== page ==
Of all the provisions of the Bankruptcy Code, Section 362 pertaining to the automatic stay appears more straightforward than most. In spite of the apparent simplicity of the statutory language, however, bankruptcy courts continue to referee disputes regarding the boundaries of the stay, and 2017 saw two Third Circuit decisions and one reported New Jersey Bankruptcy Court decision involving the stay. The lesson: be cautious before engaging in post-petition conduct. As the cases below illustrate, violations of the stay can result in damages, including damages for emotional distress and punitive damages.
Post-Petition Construction Lien in NJ Violates the Automatic Stay
In In re Linear Elec. Co., 852 F.3d 313 (3d Cir. 2017), the Third Circuit found that the filing of a construction lien by a subcontractor after the general contractor filed for bankruptcy violates the automatic stay. The holding hinges on New Jersey’s unique construction lien statute, which creates a lien fund for the benefit of unpaid contractors, subcontractors and suppliers, and which does not provide for relation back of a construction lien.
Here, suppliers on a construction project supplied electrical materials, which were incorporated into the project by the general contractor. The owners of the project did not pay the general contractor in full and the general contractor, in turn, did not pay the suppliers. The general contractor filed a voluntary petition under the Bankruptcy Code and, two weeks later, the suppliers filed construction liens on the project. The general contractor challenged the liens as violating the automatic stay.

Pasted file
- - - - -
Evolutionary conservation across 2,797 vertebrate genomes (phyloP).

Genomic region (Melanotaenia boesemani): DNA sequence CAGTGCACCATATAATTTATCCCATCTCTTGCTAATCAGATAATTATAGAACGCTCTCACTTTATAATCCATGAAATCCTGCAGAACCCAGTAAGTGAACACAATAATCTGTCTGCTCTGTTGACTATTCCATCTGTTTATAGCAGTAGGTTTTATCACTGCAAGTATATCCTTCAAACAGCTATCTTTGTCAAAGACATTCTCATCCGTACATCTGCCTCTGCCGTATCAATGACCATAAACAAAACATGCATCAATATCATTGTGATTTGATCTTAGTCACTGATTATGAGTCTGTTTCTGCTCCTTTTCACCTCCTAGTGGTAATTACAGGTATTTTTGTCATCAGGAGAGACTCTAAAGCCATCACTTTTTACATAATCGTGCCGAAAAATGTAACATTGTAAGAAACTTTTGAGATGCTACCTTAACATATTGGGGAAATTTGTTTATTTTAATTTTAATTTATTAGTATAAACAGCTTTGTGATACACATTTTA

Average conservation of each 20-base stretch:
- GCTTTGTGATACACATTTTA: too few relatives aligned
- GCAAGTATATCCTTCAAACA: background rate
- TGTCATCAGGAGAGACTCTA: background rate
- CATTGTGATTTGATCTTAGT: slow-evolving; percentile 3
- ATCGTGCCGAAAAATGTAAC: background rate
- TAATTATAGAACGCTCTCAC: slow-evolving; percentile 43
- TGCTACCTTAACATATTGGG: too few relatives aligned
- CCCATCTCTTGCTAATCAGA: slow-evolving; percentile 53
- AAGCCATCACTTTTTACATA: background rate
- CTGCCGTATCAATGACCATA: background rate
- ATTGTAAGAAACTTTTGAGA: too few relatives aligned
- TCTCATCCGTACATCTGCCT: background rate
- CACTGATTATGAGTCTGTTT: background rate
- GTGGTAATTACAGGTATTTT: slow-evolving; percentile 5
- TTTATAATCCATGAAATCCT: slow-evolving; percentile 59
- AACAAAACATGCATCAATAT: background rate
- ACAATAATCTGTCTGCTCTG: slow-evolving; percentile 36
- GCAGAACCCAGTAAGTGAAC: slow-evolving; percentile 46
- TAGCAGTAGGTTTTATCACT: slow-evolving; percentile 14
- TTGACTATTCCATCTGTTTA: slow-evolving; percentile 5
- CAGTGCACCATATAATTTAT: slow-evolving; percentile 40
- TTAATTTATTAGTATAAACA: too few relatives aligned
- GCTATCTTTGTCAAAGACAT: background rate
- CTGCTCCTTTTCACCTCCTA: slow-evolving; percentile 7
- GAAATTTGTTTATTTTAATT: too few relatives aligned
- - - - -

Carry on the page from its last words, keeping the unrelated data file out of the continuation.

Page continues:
The Third Circuit examined the New Jersey Construction Lien Law, codified at N.J.S.A. §2A:44A, et seq. The Lien Law allows an unpaid contractor, subcontractor or supplier providing work, services, material or equipment pursuant to a contract to file a lien against the interest of the owner or unit owner of the real property development. Under the Lien Law, the owner can discharge the lien by paying into a lien fund, out of which the claimants recover amounts owed. If, as was the case in Linear Electric, only the subcontractors/suppliers file liens, then they receive the entirety of the funds in the lien fund, and the general contractor receives only a reduction in its accounts receivable.
Under the Lien Law, the value of the lien fund cannot exceed the amount that the owner actually owed the contractor at the time of filing or service. Therefore, payment of subcontractors and suppliers from the lien fund effects a reduction in the accounts receivable of the contractor. When the contractor has filed for bankruptcy protection, its accounts receivable are property of bankruptcy estate. The court reasoned, therefore, that a lien filed by a subcontractor or supplier would have the effect of reducing the property of the estate and, therefore, violates the stay. Furthermore, if the subcontractors had received repayment from the lien fund, less money would be available to the bankrupt contractor to distribute to its estate. Allowing the claim would elevate the subcontractors in priority and they would receive more than they would have received through the estate, thus disrupting the bankruptcy priority scheme.